2. Definitely add these items to your packing list

Brita water bottles with built-in filters for the whole family. The water in southern California is nasty, and most of the blogs I read said to ask for a free cup of water at any counter service restaurant if you want something more drinkable. There are two things I really don’t like about that bit of advice. It puts more cups, lids and straws into landfills, and it wastes your precious Disney time. We’ve used these water bottles several times since our Disneyland trip. They’re a must-have.

A roll of Dr. Scholl’s Moleskin and kid scissors to cut it to size. No matter how good your shoes are, your feet are probably not used to walking and standing all day long. Blisters can ruin the magic faster than Space Mountain shutting down for repairs when you’re next in line. This adhesive padding stays in place all day long and gives substantial cushioning and pain relief.

A power bank to recharge your batteries. Your phone does it all. It’s your park map, your weather update, your entertainment while you wait in lines, your park ticket, your camera, and—of course—your phone. Power banks offer low-cost peace of mind. We only ended up using ours for one day of our trip, but it was worth packing it along.

Any costumes or Disney themed gear you’ll want to wear inside the parks. If you research these tips as much as I do, you’ll know that this one comes up a lot. One thing I would add, however, is that we pick up a lot of our costumes and dress up items used by searching Ebay and Poshmark. I shamelessly dressed the whole family to resemble some of our favorite characters (aka: Disneybounding), and we were able to afford it by buying most items second hand. I snagged Riley’s Minnie dress for $12.50, and it’s one of the official Disney Store deluxe outfits, normally around $50.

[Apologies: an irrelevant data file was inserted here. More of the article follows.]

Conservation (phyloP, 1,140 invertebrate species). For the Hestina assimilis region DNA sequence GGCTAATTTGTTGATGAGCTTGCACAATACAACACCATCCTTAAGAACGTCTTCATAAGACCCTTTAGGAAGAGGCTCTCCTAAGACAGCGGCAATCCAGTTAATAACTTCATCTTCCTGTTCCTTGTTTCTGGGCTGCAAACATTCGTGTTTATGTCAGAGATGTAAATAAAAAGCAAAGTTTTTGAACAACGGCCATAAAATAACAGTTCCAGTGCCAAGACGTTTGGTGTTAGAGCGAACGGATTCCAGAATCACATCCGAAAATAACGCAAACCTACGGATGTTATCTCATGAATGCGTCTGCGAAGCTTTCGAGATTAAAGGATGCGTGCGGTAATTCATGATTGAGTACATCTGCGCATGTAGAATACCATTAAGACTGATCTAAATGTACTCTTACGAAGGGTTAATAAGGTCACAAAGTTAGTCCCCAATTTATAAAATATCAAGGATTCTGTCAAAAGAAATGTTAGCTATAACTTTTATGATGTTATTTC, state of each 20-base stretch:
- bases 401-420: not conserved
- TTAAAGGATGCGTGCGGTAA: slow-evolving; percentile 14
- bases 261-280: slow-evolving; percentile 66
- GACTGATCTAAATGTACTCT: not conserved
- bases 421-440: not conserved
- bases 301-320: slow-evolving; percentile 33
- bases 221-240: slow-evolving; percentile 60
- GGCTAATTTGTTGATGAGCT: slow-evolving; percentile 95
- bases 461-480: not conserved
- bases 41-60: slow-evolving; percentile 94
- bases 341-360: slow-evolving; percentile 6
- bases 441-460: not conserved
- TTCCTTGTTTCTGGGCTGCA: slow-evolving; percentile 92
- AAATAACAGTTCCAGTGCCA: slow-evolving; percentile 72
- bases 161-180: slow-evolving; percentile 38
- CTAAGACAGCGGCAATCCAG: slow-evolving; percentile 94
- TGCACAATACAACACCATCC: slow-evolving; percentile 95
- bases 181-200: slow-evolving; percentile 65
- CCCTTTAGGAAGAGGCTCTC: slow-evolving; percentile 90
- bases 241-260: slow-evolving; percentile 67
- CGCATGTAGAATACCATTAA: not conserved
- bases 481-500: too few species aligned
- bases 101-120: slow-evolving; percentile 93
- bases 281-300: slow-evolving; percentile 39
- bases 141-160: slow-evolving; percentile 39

Oh, and don’t forget your ears! Every adult owns at least a couple pairs, right?

Finally, pack a pocket size parade blanket for saving your spot. These take up only a tiny amount of space, they’re lightweight, and they’re waterproof. A lot of people bring a regular blanket, a towel, or a sheet for this purpose, but the pocket size blanket we brought is even smaller when folded. We’ve used ours almost weekly since we bought it. It’s excellent to take to the park or on a picnic.

3. Do the dang Character Meal

I was on the fence about doing a Disneyland Character Meal, but seeing so many Disney bloggers gush about this experience convinced me to fork over the extra money. I get teary eyed just remembering my kids’ joy at having so many familiar faces stop at their table and make time for them. You won’t get that level of interaction without standing in long lines, and even then, the meet and greets at a Character Meal feel much more relaxed and unhurried.

We chose Breakfast with Minnie and Friends at the Plaza Inn. This was the perfect one for us because it included one of the Sensational Six, was located inside the parks rather than at a Disney resort, and was a less expensive quick-service buffet meal.

4. Find out how much it costs to add another park day to your itinerary

I originally planned for my family to spend four days at Disney parks—two at California Adventure, and two at Disneyland—with two travel days, a rest day, and a day at Universal Studios. However, when I discovered that there was basically nothing at Universal for very young kids, we asked for a refund on those tickets and called Disney customer service to add another day in Disneyland.

Getting our money back from one-day Universal Studios tickets saved us $300, and adding a Disney day came to a total of…


Yes. $45.

Keep in mind, Riley was just under two years old, so she was free, and we don’t spend extra on park-hopper tickets. But still. $45!